Work under capitalism is a brutal psychological gauntlet—low pay, long hours, and little to no safety net. But bosses usually expect you to take some solace in the fact that you're not doing their (supposedly more difficult) job, even if they make more money.
Some part of you might think that's bullshit, but hey, what do you know? Well, according to new work from researchers from the University of Manchester, University College London, and the University of Essex, it probably is bullshit.
According to their study, published on Friday in the Journals of Gerontology, people lower on the corporate ladder are, on average, more stressed than people higher up. Worse, according to the study, the elevated stress continues into retirement for average working people.
"Workers in lower status jobs tend to have more stressful working conditions—they have lower pay, poorer pension arrangements, less control over their work, and report more unsupportive colleagues and managers," Tarani Chandola, a professor of medical sociology at the University of Manchester and one of the paper's authors, wrote me in an email.
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The researchers tracked levels of cortisol in British public sector throughout their workdays. Cortisol is a stress hormone that is elevated when people encounter stressful situations, but by the end of the day cortisol levels normally dip down. However, the researchers found that cortisol levels in people lower down the corporate ladder didn't dip as far as people higher up—they were more stressed.
"I am pretty confident in saying that the physiological stress levels (as measured by cortisol) of bosses are lower than their employees—in other words, the bosses are not as stressed as the employees they manage," Chandola wrote me. "This is shown not just by my study, but loads of other studies that show exactly the same results. Stress levels increase (not decrease) as we go from the top of the occupational ladder to the bottom."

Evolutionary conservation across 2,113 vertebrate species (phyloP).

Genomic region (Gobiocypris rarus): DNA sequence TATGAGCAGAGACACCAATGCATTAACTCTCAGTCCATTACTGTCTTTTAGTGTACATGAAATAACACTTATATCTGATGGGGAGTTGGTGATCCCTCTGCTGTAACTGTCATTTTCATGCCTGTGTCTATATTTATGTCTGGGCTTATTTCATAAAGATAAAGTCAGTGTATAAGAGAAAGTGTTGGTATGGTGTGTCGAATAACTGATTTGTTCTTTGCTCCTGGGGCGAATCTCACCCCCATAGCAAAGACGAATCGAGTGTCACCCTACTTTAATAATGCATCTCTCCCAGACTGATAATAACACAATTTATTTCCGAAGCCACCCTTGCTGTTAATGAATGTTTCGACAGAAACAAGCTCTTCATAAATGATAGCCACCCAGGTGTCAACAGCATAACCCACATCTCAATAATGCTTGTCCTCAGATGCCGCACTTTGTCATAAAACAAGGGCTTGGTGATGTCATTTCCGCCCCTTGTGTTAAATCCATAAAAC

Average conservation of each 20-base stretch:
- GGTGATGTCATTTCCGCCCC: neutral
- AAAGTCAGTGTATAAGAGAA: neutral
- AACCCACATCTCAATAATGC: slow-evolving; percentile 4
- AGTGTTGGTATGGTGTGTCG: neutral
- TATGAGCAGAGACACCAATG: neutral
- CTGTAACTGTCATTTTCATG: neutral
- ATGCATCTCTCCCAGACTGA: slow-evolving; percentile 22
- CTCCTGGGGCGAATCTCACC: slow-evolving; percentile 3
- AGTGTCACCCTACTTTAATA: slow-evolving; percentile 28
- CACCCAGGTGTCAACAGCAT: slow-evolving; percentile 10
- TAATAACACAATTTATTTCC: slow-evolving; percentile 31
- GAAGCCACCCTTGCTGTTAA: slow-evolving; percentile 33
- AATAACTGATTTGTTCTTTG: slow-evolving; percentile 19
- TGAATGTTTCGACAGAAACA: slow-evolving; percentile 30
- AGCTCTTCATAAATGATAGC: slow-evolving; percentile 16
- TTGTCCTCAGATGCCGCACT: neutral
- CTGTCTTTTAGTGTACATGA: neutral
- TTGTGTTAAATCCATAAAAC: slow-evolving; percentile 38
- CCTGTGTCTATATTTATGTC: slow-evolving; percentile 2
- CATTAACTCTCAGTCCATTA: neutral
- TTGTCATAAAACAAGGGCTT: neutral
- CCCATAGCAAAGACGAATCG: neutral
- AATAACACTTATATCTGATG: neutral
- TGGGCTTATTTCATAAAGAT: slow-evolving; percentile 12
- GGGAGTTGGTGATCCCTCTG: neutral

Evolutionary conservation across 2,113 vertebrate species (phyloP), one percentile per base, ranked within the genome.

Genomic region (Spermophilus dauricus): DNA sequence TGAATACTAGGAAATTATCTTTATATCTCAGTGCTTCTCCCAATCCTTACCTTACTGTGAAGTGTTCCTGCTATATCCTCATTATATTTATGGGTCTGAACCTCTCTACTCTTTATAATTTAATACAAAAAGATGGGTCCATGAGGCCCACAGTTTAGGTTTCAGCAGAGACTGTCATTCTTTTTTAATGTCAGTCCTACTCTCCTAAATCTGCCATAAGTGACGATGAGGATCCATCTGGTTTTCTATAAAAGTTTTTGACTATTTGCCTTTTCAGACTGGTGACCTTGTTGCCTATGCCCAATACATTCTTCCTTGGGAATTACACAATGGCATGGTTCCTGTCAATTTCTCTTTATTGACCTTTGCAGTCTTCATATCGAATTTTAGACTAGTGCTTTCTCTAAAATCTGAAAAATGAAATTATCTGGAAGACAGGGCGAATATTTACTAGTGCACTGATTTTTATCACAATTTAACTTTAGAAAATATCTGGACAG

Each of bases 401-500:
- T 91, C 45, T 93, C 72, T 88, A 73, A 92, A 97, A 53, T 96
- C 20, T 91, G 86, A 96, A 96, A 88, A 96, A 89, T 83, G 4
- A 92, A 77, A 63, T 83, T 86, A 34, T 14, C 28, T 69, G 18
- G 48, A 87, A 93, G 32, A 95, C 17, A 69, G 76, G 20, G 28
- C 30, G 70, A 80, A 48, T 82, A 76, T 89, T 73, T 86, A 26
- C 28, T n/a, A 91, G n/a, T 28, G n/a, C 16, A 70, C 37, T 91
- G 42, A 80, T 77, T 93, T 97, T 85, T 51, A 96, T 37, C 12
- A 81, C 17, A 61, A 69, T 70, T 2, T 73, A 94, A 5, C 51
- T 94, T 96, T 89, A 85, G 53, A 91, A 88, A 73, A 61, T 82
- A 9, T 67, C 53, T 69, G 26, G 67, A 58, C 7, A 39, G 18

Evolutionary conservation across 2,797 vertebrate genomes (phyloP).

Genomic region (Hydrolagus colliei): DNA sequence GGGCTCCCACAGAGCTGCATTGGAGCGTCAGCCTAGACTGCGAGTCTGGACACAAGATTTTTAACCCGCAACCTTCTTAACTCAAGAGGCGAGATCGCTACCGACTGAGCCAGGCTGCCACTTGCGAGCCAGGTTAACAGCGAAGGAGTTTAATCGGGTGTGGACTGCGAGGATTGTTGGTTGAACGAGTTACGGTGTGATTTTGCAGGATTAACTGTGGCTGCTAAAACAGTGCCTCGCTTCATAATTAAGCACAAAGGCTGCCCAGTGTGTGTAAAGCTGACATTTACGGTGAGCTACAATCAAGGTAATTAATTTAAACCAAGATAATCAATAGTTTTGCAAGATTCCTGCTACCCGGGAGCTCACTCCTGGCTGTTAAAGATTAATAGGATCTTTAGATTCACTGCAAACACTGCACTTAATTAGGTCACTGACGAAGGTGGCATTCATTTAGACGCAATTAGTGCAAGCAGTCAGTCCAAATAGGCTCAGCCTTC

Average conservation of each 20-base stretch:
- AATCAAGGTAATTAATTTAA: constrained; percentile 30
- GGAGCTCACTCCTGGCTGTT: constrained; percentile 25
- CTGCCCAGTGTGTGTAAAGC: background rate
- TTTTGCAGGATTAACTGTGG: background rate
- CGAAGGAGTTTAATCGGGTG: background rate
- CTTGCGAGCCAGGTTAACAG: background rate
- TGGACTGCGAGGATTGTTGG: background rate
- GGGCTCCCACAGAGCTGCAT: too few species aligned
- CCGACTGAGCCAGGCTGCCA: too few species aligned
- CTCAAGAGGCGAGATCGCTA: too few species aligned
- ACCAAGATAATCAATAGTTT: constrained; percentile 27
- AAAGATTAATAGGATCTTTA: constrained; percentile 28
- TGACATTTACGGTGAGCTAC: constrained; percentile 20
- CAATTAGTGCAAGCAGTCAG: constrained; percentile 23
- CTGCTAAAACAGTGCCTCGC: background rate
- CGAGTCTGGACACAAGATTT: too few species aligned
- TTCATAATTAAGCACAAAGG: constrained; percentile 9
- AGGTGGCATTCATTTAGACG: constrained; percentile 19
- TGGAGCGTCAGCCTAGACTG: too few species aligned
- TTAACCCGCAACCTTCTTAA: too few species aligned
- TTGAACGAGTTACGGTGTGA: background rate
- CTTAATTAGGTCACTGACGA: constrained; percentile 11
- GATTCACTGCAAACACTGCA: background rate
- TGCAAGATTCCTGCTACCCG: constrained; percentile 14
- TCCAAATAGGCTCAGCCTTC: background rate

To many people toiling on the lower rungs of the workplace, this was probably already intuitively obvious—but good luck getting anybody to take you seriously. Now, the science is there to back up the claim. The question now is: What the hell do we do about it? For Chandola, the solution isn't clear, but the impetus is obvious.
"High levels of cortisol are associated with a whole range of health problems, so it is in the best interests of both employers and workers to reduce levels of stress in the workplace," he wrote.
Thankfully, though, we're living in a time where people are seemingly open to new and previously unthinkable solutions. For example, the Canadian province of Ontario is about to launch a pilot study on the effects of a basic income for everybody, regardless of employment status. The idea of a basic income is being driven primarily by concerns over the effects of widespread job automation, which would itself reduce the social need for labour.
But there's no guarantee that any of this will make workers less stressed, or less exploited, at least not without action on the part of workers. It's up to us to make things better, because your stress-free boss isn't going to do it.
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